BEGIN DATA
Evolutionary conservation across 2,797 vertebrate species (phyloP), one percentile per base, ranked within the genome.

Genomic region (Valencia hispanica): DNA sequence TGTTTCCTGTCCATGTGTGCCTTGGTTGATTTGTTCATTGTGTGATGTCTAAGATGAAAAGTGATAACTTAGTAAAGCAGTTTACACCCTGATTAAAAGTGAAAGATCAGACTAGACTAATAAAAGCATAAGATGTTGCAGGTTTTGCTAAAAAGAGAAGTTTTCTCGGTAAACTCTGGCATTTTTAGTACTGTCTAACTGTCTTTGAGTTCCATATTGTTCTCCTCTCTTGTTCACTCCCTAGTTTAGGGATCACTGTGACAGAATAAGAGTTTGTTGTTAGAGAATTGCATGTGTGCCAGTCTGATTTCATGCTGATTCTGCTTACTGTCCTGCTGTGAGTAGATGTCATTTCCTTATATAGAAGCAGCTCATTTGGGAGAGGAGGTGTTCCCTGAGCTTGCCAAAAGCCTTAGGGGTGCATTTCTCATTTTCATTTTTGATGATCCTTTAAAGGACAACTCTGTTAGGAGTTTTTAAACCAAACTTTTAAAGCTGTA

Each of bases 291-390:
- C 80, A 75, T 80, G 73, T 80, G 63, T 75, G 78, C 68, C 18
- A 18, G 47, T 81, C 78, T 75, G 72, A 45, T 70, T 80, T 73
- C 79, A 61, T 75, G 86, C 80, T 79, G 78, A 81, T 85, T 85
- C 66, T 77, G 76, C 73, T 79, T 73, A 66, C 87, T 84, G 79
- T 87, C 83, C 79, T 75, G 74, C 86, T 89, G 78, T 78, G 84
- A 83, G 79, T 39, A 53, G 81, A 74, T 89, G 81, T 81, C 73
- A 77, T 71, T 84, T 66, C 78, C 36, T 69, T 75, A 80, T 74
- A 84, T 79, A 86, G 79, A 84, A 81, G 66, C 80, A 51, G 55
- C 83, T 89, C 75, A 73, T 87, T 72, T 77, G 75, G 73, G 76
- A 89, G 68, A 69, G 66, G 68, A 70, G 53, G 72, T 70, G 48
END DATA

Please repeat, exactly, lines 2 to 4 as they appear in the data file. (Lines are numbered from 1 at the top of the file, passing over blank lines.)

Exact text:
Genomic region (Valencia hispanica): DNA sequence TGTTTCCTGTCCATGTGTGCCTTGGTTGATTTGTTCATTGTGTGATGTCTAAGATGAAAAGTGATAACTTAGTAAAGCAGTTTACACCCTGATTAAAAGTGAAAGATCAGACTAGACTAATAAAAGCATAAGATGTTGCAGGTTTTGCTAAAAAGAGAAGTTTTCTCGGTAAACTCTGGCATTTTTAGTACTGTCTAACTGTCTTTGAGTTCCATATTGTTCTCCTCTCTTGTTCACTCCCTAGTTTAGGGATCACTGTGACAGAATAAGAGTTTGTTGTTAGAGAATTGCATGTGTGCCAGTCTGATTTCATGCTGATTCTGCTTACTGTCCTGCTGTGAGTAGATGTCATTTCCTTATATAGAAGCAGCTCATTTGGGAGAGGAGGTGTTCCCTGAGCTTGCCAAAAGCCTTAGGGGTGCATTTCTCATTTTCATTTTTGATGATCCTTTAAAGGACAACTCTGTTAGGAGTTTTTAAACCAAACTTTTAAAGCTGTA

Each of bases 291-390:
- C 80, A 75, T 80, G 73, T 80, G 63, T 75, G 78, C 68, C 18